Not all film needs be everything. Sometimes a film does just enough so well that its other missteps become excusable. A great action film can overcome poor acting with outstanding choreography and fast paced editing and visuals. A comedy can occasional bypass unrealistic situations with a punch line. And, a horror film that brings something memorable and a sense of disorienting madness can overcome a thin premise. This is the story of Terrified. Well, story in the loosest sense of the word.
What most clearly can be stated is that Terrified is about a neighborhood in Buenos Aires. A neighborhood that becomes infested with perhaps creatures, demons, ghosts, invaders from another dimension? All of these things? It’s not really clear honestly. Funes, a soon to be retired police officer (Maximiliano Ghione) who is dating one of the homeowners, steps in to investigate the scene following a tragic accident. He realizes he's in over his head and Funes calls in Jano (Norberto Gonzalo), a semi-seasoned paranormal investigator. The pair team up with Mora Albreck (Elvira Onetto) the seemingly master of the spirit realm who has also been summoned by another neighbor along with Dr. Rosentok (George Lewis) from the states.
If it sounds rather messy, it is. None of it actually adds up or is adequately explained. And if you come to this film looking for a solid and well-defined ghost tale you’re in the wrong place. This is about madness and it gets started quickly leaving anyone who wants to go on the ride feeling breathless and it does not let up until the final minute.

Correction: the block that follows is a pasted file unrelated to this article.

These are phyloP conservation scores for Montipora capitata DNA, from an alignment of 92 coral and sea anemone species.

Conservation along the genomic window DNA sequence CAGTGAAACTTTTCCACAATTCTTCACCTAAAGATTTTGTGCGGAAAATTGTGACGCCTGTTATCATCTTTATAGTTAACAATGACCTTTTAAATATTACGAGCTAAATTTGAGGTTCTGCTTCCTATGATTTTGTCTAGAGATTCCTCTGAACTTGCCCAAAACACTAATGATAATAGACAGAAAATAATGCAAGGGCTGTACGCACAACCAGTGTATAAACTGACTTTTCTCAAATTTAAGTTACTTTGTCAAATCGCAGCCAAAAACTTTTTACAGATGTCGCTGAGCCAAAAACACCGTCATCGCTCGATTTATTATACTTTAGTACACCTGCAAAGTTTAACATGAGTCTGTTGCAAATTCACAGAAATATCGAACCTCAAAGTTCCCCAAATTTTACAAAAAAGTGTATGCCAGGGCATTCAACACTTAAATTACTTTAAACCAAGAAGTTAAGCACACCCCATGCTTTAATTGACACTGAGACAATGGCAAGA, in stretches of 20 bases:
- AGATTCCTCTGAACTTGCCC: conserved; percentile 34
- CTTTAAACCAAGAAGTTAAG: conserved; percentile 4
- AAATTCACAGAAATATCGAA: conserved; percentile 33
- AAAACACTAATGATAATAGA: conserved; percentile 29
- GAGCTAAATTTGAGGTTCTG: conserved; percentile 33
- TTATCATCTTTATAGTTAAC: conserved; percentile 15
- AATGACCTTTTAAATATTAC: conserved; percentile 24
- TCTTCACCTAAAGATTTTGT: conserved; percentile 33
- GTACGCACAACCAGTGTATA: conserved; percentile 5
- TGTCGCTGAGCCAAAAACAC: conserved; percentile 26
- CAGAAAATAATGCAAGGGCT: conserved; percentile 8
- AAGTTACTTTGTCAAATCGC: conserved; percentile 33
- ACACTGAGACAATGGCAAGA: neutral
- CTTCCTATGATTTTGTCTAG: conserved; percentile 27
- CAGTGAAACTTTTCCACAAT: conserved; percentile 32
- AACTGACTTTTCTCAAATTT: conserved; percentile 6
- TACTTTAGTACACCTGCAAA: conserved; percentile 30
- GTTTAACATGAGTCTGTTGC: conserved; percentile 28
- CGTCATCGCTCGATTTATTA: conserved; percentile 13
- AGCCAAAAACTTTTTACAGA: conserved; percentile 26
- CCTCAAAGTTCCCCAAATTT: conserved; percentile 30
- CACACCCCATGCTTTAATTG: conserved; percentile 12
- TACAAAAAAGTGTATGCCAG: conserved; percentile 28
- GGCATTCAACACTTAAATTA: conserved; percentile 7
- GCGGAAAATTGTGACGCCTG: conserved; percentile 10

There is also the germ of an idea here that hasn’t ever been truly explored. Why have one haunted house when you can have an entire neighborhood of concurrent paranormal investigations? One with flying plates. Another with spooky apparitions. And yet another with drooling, swelling, tentacled monsters exploding out of the walls. It all helps to add to the breakneck pace and the nonstop horror action. There is the spirit of early Sam Raimi in this film. A twisted sense of comical teeth gnashing madness pervades the screen. And the director Demián Rugna’s streamlined, near exposition free film allows you to soak up the bedlam. This is, after all, about chaos.
And, without that guidance, you are left with Terrified; a film that skitters and bends its way through scene after scene of hysterical weird monsters, scares, and flying furniture. A film free to entertain and thrill in its own nonsensical way; and one worth watching.